O(lympics) Canada!

Posted by jswt | Posted in Canada - Vancouer, General | Posted on 06-03-2010


So I’m packed and ready to resume my role as JetSetWhiteTrash, but I thought I’d be a good idea to look back on the past few weeks where I had the opportunity to play tourist in my home town during the 2010 Winter Olympics in Vancouver.

In the years leading up to the olympics, I was rather neutral about the whole thing – I knew it’d be great for Vancouver, but there were a lot of negative issues being ignored, cost overruns and some shifty dealings.

But I remember it first settling in as to what it meant when I was in Geneva back in December, and I started to realize that it was bigger than Vancouver. Every time I’d see a TV, they were showing Vancouver. Every time I’d open a newspaper, they were saying something about Vancouver. Walking through airports and malls and venues, there’d be posters showing Vancouver. Everyone I spoke to, when they found out where I was from, was asking me all sorts of questions about Vancouver.

It was then that I realized that no matter what issues we might have with the olympics at home, they were coming, and the world was going to be arriving on our doorstep shortly.

The event itself overlapped for a week with Chris’ tour break, and we both just kept ourselves clear to make the most of the events and see what came to us… We also had some good old friends of mine from DC stay with us for that first week, which seriously added to and helped encourage our own sightseeing and touristiness of it all.

Pretty much every night we’d end up downtown in the throngs, revelling… hi-5ing… drinking… singing… cheering… and it was unbelievable. Our regularily no-fun-city was giving everyone the respect to go out and enjoy themselves, and everyone was making the most of that gift.

Canada is not usually anything more than a politely patriotic place – I mean aside from sporting events, the national anthem is rarely heard (even on most July 1st/Canada Days). But something about this event woke people up and made them realize they were so proud of where they came from, and who we were as a country, that they literally erupted into song. You heard people singing everywhere – on the trains, in the bars, on the streets, in the mall… It was unprecedented, surreal, and rather marvelous to experience.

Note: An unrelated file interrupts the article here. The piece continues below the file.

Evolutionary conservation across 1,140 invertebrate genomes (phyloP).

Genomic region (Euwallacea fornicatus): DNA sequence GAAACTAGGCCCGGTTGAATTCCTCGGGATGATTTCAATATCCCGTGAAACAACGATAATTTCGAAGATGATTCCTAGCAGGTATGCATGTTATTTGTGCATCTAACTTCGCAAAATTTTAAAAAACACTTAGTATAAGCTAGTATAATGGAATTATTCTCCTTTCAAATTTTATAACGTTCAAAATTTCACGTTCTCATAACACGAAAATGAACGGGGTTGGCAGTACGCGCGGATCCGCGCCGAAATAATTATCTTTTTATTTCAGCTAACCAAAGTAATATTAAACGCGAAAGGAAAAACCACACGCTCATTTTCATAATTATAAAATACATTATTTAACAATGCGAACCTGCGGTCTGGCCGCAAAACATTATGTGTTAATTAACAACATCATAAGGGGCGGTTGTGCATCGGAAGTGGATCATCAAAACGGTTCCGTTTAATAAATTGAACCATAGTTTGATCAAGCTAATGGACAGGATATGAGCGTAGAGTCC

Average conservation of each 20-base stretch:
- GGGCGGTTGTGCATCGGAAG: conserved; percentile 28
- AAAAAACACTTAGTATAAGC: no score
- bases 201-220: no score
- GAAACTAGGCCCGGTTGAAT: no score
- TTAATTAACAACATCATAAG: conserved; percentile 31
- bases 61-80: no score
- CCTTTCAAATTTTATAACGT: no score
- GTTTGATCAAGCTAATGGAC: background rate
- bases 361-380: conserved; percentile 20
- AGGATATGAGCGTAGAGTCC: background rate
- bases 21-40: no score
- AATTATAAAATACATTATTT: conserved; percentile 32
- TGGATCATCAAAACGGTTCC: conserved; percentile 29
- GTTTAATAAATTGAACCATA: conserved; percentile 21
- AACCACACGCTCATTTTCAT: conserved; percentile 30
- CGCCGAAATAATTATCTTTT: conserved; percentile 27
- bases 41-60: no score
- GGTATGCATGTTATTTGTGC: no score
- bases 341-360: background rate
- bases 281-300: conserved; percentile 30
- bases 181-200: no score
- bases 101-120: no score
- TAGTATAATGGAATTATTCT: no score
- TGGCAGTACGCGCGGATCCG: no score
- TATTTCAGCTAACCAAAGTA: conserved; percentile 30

We went into the whole thing only having some tickets for some long track speed skating, but whether it be karma, luck, or an openness to extreme possibilities, we ended up having a pretty full schedule of awesomeness: Medal ceremonies, hockey games, closing ceremonies, skating, superultra hair metal madness with Steel Panther. Chris even got a ticket to the mens moguls event where Canada won it’s first gold medal on home soil (and got us to some late night party with some of the canadian team).

In the end, Canada walked away with the record for most gold medals, and more importantly to us as a country, the gold medal in hockey — which symbolically stamped success upon the game

I think the most important thing that’s going to come out of this olympic experience for me is the hope of what it means for Vancouver – that we’ve for the first time realized that we’ve got a collective spirit that we’re proud of, that living in our city makes us part of something unique, and that we’re about to experience unprecedented growth that’s going to take us to a metropolitan level.

We’ve never actually *celebrated* as a city before… We’ve gone downtown to watch some fireworks, but that was a “get in, get out” type deal. We’d never been given a chance to just hang out and party… But now, we’ve not only taken the babysteps needed to be comfortable partying with our neighbors, we’ve all reailzed what a fantastic sensation it is to come together as a group and be part of the whole… (of course, say the festival goers and hippyfolk, but… that vibe you got the first time it all clicked — the masses just saw it, for most, their first time).

Similar to what Expo86 did for the city, we’ve just stepped up onto the world stage, and it’s going to be interesting to watch how we step up as a city, because the world has now seen Vancouver and the fantastic smile we flashed back to the world.

As I felt last year when I realized the world was coming to Vancouver… this is bigger than us now.

The secret’s out…
And it’s going to be an interesting wave to ride.

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